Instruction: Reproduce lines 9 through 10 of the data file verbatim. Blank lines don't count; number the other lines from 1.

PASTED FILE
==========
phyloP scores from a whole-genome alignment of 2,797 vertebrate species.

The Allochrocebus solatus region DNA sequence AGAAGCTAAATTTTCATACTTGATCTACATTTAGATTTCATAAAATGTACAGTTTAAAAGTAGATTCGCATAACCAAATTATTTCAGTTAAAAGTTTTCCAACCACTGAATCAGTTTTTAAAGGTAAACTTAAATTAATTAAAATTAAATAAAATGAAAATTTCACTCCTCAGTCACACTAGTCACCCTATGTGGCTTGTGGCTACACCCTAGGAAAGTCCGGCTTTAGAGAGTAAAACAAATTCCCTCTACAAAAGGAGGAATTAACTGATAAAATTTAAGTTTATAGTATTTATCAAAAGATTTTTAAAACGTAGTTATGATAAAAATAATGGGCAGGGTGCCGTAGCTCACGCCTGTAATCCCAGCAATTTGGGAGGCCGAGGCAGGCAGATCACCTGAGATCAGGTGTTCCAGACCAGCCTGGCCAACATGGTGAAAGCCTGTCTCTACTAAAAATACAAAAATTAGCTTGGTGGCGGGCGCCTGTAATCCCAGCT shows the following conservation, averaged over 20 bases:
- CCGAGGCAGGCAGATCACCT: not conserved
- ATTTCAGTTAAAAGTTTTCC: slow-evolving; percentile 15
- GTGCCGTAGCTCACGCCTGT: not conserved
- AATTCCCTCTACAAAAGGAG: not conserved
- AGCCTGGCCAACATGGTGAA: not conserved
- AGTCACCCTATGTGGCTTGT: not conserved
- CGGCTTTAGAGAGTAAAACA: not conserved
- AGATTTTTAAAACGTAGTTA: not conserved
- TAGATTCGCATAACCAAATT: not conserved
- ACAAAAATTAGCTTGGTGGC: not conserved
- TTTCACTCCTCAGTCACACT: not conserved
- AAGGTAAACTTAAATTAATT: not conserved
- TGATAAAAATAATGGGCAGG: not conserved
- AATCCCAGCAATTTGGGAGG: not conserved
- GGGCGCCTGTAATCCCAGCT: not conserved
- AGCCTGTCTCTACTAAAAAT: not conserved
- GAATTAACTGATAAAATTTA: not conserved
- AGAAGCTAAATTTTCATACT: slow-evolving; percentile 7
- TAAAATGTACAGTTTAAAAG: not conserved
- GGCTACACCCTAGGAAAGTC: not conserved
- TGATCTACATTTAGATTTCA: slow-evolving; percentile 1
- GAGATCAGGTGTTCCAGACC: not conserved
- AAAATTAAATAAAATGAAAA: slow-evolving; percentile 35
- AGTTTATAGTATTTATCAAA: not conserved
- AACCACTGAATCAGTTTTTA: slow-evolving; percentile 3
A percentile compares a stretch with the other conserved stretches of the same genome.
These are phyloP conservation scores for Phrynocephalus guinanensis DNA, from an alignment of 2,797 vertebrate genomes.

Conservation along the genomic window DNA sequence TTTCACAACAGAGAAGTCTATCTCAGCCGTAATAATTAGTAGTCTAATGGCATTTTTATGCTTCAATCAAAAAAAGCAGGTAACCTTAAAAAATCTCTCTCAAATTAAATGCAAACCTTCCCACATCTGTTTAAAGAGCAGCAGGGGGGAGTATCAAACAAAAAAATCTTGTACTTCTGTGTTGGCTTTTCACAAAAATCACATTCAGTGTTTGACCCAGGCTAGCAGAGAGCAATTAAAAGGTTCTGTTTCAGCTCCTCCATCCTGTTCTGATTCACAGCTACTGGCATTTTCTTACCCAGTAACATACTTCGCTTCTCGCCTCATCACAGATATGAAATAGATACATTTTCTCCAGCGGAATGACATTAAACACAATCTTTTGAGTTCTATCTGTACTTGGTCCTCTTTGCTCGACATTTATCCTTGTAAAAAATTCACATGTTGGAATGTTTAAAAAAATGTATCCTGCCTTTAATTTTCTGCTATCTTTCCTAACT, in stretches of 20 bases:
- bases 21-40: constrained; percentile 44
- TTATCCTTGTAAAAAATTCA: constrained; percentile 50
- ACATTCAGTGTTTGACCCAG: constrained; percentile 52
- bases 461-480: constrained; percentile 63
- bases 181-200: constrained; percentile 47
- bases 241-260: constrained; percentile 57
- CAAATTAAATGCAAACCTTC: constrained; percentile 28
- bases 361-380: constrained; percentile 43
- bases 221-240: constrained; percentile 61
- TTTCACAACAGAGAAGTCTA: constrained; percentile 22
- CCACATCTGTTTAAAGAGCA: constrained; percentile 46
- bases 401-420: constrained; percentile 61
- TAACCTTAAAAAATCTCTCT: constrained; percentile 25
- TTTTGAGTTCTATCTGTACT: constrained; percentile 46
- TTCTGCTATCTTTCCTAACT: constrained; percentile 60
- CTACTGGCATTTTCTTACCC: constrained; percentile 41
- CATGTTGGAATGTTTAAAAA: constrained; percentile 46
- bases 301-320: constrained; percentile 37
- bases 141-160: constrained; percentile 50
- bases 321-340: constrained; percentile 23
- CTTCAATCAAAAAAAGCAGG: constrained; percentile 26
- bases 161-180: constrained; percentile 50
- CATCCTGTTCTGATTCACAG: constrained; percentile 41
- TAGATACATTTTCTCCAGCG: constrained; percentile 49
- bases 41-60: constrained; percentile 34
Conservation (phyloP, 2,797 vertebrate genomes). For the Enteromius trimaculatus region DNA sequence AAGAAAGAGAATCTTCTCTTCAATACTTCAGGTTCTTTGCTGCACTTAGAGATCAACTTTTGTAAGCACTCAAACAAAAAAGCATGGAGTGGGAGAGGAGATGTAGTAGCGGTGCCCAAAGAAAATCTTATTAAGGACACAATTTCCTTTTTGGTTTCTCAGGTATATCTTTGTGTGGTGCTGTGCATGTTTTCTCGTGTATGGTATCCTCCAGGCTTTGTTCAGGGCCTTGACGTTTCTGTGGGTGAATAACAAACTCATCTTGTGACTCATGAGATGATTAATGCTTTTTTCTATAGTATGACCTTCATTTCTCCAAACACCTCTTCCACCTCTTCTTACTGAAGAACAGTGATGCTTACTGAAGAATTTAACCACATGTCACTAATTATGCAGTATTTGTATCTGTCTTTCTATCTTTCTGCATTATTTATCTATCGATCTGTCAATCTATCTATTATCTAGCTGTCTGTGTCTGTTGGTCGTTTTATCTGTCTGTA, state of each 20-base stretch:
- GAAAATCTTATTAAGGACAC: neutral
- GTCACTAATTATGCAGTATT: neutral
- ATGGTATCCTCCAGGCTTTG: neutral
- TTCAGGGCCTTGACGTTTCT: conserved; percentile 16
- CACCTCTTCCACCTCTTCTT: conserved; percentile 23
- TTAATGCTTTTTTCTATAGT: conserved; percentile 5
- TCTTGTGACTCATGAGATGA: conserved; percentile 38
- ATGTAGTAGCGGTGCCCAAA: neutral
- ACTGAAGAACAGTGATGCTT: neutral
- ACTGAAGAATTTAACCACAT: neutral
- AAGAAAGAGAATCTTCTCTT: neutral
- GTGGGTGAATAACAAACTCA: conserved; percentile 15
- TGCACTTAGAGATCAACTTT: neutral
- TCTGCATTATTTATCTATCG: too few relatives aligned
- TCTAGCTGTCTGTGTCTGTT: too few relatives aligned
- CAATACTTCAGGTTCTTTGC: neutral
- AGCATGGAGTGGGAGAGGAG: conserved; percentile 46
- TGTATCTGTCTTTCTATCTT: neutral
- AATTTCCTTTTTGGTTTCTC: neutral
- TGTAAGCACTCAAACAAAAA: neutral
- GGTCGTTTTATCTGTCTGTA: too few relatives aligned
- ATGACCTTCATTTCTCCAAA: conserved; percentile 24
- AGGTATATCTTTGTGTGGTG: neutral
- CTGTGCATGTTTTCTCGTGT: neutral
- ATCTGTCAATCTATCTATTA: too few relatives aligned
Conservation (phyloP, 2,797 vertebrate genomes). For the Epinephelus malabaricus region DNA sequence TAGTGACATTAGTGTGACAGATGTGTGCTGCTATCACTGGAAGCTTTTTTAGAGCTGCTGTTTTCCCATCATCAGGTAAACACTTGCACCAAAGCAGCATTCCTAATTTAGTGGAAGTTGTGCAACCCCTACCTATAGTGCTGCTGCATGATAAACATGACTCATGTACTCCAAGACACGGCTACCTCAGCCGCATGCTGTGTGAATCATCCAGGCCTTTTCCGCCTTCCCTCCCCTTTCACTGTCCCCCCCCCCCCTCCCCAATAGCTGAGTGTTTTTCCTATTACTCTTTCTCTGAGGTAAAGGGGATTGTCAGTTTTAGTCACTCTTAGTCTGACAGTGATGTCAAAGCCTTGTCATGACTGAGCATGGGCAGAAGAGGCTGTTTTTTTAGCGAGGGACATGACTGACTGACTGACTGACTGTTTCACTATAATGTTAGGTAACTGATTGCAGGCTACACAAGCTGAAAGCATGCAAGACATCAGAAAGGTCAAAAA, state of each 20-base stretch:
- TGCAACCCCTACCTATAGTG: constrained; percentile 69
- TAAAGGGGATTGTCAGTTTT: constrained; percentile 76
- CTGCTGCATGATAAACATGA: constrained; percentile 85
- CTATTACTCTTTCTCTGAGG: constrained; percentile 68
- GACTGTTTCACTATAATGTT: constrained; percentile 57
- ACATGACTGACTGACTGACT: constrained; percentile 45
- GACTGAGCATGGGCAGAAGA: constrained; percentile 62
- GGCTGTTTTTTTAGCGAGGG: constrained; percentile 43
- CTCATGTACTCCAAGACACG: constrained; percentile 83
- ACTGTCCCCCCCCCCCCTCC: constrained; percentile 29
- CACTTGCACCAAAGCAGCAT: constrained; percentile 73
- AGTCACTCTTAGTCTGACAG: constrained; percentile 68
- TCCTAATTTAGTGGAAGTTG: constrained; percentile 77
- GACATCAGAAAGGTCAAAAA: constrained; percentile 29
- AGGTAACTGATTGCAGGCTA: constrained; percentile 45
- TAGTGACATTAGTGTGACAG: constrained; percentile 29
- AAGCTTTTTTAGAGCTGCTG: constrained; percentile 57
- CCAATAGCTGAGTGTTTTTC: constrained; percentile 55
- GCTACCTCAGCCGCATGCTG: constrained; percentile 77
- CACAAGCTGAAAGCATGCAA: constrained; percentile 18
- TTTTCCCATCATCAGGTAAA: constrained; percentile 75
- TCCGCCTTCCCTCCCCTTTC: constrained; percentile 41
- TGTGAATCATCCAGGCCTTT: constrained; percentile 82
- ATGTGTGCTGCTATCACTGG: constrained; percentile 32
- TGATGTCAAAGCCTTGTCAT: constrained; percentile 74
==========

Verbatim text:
- CGGCTTTAGAGAGTAAAACA: not conserved
- AGATTTTTAAAACGTAGTTA: not conserved